Conversely, Aaltonen has been providing a very positive impact this year. He’s scored 43 points in 63 games, and has mostly been playing on the first line with Johnsson and a platoon of Kapanen (before he was permanently on the Leafs roster), Timashov, Marchment, Grundstrom (recently) or Rychel (before he was traded). Those familiarities should be helpful if he was to transition to the NHL and hopefully join some of Johnsson, Grundstom and Kapanen on a skilled 4th line.

For even strength on-ice goals (a slightly better version of plus/minus), Aaltonen is sitting at a marvelous 73.77%, a 19% boost compared to when he’s off the ice.

All stats from hockeydb.com and ahltracker.com.

The Money

So, what about the contracts?

Frederik Gauthier

For Gauthier, there’s probably a pretty good argument not to bother bringing him back next season, considering how he’s failed to demonstrate real NHL quality to this point. Of course, the Leafs could actually love Gauthier and expect him to fill in spot duty on the 4th line, like a center version of Justin Holl.

Let’s take some quick guesses:

Optimistic: 1 year AHL deal

Realistic: $650k for 1 year, two way deal

Pessimistic: $650k for 2 years, two way deal

Pessimistically, if we were to really suspect the Leafs actually really like Gauthier, a 2 year deal at league minimum might be a route that makes sense to them.

If it were me, I would really like them to avoid using an NHL contract on Gauthier. He hasn’t been good enough to earn one, and there’s not really a risk of someone snapping him up because I don’t see him being good enough to contribute at the NHL level even in a desperate injury situation. It also would use up one of only 50 available slots for those.

I truly do suspect the Leafs might go this route, but there’s also a part of me that can see them giving him a contract. Their center depth is going to be woeful at the NHL level if Bozak leaves, and it’s already pretty thin at the AHL level. That’s why I’ve left it as the realistic option. The harm would be minimal, and it at least keep a warm body ready to play in the NHL.

Miro Aaltonen

For Aaltonen, it’d be pretty weird for the Leafs to bring him in last year, watch him have a really good season, and then decide they don’t want him anymore. Some guesses:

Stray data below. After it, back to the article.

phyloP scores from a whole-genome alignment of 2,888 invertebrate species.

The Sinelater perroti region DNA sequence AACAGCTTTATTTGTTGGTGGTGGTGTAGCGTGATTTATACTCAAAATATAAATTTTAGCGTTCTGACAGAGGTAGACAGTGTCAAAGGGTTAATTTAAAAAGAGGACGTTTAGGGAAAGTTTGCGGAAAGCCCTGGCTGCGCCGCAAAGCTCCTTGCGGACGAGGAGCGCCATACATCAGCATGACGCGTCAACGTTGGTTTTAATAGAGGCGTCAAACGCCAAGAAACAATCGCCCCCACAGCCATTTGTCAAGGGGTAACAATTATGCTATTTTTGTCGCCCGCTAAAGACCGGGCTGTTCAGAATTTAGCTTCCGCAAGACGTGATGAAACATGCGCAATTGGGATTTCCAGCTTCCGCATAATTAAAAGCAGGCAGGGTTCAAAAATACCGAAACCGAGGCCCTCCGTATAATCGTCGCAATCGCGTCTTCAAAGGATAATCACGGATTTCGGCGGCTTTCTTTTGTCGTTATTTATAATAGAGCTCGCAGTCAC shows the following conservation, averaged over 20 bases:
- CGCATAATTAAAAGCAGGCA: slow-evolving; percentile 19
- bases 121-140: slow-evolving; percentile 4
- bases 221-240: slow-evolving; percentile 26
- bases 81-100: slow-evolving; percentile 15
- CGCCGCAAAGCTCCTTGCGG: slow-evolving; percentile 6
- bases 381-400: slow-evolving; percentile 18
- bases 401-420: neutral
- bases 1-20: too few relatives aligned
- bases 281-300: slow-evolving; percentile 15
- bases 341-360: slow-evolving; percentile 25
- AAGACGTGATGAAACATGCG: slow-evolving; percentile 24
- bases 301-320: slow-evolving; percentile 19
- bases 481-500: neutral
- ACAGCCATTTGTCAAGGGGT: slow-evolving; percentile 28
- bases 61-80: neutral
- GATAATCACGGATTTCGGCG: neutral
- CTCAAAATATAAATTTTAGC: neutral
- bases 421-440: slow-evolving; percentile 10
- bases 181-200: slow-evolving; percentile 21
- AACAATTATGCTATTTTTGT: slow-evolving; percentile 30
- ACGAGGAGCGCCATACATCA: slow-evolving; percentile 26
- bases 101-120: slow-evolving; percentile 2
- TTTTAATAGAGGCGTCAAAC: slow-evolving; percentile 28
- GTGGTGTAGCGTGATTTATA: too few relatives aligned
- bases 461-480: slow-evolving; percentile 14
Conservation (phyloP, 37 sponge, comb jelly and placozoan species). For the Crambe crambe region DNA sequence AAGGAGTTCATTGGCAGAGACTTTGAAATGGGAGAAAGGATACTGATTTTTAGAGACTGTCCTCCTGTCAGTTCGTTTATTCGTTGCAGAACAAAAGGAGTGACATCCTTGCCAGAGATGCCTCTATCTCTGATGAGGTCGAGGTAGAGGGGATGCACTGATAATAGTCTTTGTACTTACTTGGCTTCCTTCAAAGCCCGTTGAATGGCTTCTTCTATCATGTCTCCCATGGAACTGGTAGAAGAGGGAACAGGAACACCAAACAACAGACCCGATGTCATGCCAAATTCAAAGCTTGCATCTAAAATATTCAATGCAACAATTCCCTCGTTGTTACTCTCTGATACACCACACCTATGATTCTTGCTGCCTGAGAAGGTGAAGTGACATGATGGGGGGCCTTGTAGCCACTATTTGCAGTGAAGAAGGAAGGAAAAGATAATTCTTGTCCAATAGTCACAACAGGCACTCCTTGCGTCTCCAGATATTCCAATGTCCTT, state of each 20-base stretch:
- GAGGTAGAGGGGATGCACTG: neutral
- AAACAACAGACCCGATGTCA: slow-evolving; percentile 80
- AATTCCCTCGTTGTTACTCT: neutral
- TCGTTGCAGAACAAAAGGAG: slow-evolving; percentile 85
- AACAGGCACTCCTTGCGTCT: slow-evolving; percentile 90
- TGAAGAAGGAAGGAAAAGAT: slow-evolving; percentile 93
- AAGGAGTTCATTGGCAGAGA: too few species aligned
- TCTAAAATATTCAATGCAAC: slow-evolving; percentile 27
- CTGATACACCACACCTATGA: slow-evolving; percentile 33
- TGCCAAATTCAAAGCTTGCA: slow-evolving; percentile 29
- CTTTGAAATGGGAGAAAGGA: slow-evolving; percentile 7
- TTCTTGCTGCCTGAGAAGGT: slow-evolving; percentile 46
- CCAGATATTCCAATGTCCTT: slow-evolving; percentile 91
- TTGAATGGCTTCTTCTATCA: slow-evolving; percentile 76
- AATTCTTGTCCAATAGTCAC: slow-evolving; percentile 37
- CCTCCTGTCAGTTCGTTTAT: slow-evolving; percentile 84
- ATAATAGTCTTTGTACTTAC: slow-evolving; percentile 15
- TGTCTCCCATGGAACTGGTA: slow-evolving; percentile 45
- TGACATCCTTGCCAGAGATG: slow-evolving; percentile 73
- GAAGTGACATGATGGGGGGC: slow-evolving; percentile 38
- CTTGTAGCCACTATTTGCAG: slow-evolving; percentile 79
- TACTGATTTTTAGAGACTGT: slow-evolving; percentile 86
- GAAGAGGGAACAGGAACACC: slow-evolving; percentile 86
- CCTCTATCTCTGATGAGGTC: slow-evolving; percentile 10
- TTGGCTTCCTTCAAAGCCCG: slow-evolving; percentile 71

Optimistic: $700k for 1 year, two way deal

Realistic: $850k for 1 year, two way deal

Pessimistic: $1M for 1 year, two way deal

This is throwing numbers at a dart board really. I’m certain it’ll be worth less than $1.000001M dollars, and the term will be one year. Past that I really am not sure.

Regardless, Leafs fans can probably count on seeing Aaltonen back at training camp trying to earn a job again.

Conclusion

There’s not a whole lot to these, especially in the case of Aaltonen. Some signings are easy enough that even a layman with no hockey management experience like myself can figure out what the right moves are.

I know I was pretty hard on Gauthier, and I made a concerted effort to not be unnecessarily negative, but unfortunately it can’t be avoided. Gauthier hasn’t been good enough, and at 23 years old, there’s not much more room to wait for him to turn it around.

What do you think? Am I being unfair with Gauthier? Do you think the Leafs should look elsewhere for center help than with Aaltonen? Let me know what you think in the comments.

Next time we’re going to tackle the biggest one of them all, the Brandon Jacobs of posts (sorry non-NFL fans), what Auston Matthews will make on his next deal. I trust you’ll, as usual, keep your eye out for it.